Demolition Underway at Alameda Point

Developer finding ways to recycle material

The heavy equipment was already demolishing buildings and pavement as the ceremonial groundbreaking took place on May 23.  Workers had already leveled many of the structures.  They had already begun separating the remains into distinct piles of concrete, asphalt, structural steel, sheet metal and rebar for recycling.

“Everything that can be recycled is being recycled,” said Joe Ernst, president of srmErnst, one of the Alameda Point Partners group busy at Site A.  “In our bidding we pushed for everything to be separated and recycled, with the value of recycled material offsetting demo cost.  All of the ground-up asphalt and concrete will remain onsite and be used under streets and any exterior concrete structures and surfaces.”

Curbside recycling

Pavement has already been removed next to the Seaplane Lagoon where Phase 1 of the waterfront park will be built.  “The next major operation in this area will be doing ground improvement in a 25-foot-wide band at the back side of the bulkhead,” said Ernst.  “This will consist of soil cement mixing to a depth of 15 to 20 feet.  Placing cement in the ground densifies the soil, significantly mitigating liquefaction risk which can put significant pressure on the bulkhead during a major earthquake and cause it to collapse,” explained Ernst.

“The bulkhead will effectively become a veneer,” said Ernst.  “This is necessary because the Navy removed a lot of material from the front of the bulkhead when they remediated the lagoon.”  The original bulkhead design relied on fill nearly to the top of wall to brace the wall and offset pressure from the other side.  The Navy did not replace this after removing all of the contaminated soil in the lagoon next to the bulkhead.

Completion of the new infrastructure for phase one of Site A is expected within the next two years, with vertical construction of the new buildings commencing by year end. The first residential units are projected to be completed in the second half of 2019.  The project will create approximately 2,500 direct construction jobs over the life of the project and serve as the catalyst for thousands of future jobs.

Once completed, the 68-acre master planned development will bring 600 market rate residential units, 200 affordable residential units and up to 600,000 square feet of commercial space, 15 acres of parks and public open space, and new transportation services and facilities, including the new ferry terminal on the Seaplane Lagoon.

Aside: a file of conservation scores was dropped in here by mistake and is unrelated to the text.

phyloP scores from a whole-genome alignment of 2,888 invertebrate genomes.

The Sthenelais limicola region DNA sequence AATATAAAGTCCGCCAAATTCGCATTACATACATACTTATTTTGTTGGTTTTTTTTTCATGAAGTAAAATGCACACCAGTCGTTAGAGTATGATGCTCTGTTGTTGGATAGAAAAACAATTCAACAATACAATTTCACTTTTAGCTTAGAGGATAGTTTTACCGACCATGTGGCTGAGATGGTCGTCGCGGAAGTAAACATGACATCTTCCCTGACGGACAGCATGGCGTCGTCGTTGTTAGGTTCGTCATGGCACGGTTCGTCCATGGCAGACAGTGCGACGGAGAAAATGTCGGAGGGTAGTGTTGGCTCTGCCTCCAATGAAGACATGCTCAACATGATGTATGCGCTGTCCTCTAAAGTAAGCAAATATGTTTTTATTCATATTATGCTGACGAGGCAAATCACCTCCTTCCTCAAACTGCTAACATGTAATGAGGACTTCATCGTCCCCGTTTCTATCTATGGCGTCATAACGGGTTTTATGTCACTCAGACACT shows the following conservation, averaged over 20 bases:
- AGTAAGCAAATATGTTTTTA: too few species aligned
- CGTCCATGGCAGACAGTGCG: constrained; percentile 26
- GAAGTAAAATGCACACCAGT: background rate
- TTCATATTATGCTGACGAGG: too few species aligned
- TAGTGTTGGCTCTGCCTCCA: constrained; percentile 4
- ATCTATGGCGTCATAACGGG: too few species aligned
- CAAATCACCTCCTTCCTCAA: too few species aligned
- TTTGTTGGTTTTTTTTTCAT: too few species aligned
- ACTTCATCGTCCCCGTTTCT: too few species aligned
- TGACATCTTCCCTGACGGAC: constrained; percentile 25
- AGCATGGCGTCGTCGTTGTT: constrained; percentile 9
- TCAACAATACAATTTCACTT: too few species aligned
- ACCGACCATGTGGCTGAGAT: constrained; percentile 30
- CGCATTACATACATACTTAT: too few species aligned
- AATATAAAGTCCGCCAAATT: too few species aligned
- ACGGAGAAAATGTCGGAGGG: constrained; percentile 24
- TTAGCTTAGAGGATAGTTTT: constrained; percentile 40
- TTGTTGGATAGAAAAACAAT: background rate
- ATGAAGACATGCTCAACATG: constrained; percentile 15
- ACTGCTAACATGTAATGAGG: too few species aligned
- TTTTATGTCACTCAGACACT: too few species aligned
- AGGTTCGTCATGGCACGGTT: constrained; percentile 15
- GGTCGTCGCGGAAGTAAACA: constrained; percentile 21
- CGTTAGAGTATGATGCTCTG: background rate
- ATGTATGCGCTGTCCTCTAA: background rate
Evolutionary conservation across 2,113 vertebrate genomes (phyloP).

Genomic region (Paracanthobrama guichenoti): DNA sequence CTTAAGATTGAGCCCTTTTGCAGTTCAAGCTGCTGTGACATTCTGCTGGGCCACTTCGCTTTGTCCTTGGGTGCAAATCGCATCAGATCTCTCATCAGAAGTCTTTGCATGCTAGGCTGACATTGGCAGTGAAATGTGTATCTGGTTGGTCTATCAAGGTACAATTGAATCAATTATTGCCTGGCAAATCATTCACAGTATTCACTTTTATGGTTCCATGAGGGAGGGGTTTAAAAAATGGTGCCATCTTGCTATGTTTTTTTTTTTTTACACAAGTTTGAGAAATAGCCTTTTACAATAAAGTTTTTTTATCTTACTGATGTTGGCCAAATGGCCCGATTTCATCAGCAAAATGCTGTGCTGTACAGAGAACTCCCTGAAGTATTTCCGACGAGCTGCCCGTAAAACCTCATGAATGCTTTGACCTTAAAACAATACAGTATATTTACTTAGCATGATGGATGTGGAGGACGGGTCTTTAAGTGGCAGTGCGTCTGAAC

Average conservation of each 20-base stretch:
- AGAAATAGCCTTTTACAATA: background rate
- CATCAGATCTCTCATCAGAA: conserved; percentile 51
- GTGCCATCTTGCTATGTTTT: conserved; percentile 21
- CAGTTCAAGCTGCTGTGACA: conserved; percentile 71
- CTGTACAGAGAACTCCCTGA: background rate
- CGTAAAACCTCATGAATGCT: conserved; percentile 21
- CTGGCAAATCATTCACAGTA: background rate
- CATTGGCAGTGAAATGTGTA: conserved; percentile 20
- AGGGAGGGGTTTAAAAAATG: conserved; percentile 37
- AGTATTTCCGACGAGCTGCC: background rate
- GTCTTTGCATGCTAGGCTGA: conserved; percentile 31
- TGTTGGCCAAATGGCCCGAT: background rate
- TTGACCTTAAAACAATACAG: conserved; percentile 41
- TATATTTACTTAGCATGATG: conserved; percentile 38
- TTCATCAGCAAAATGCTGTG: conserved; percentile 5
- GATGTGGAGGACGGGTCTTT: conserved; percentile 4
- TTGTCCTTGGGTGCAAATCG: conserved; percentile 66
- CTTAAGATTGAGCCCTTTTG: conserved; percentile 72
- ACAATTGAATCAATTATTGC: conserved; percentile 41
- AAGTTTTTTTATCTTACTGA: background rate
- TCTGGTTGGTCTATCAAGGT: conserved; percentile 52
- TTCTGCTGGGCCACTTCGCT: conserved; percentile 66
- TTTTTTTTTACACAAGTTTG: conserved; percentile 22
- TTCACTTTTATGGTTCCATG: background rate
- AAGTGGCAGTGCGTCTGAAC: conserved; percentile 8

Originally published in the Alameda Sun.

Author: richard94501

My blog is Alameda Point Environmental Report covering environmental issues from wildlife to cleanup at the former Navy base in Alameda now called Alameda Point. Articles on my blog are frequently printed in the Alameda Sun newspaper. I also host a Twitter site and a Flickr photo site. I hope you find my stories and photos of interest. Richard Bangert Alameda, California

2 thoughts on “Demolition Underway at Alameda Point”

  1. They are starting demolition way earlier than 7am. Yesterday they started work at 5am and woke up everyone who lives near there. If you hear them start before 7, call the police at 510-337-8340 and make sure you get the citation number to give to the permit office.
    They pulled this bs when they were building the ferry terminal. One time I went out there at 4am and they were pumping concrete into the ground with like 10 cement mixing trucks around. The police said they got a ton of complaints about the ferry building noise so I don’t know why the permit office isn’t putting a stop to it. Bah. There goes the neighborhood and our sleep for the next 2 years!
    When they are done, there will be 600 more cars trying to get through the tunnel. But at least real estate people and Alameda permits /gov will make money!!


  2. I heard from an AT&T worker that he observed demo under way in which huge old-growth beams hardwood of a quality no longer available were shredded instead of being salvaged


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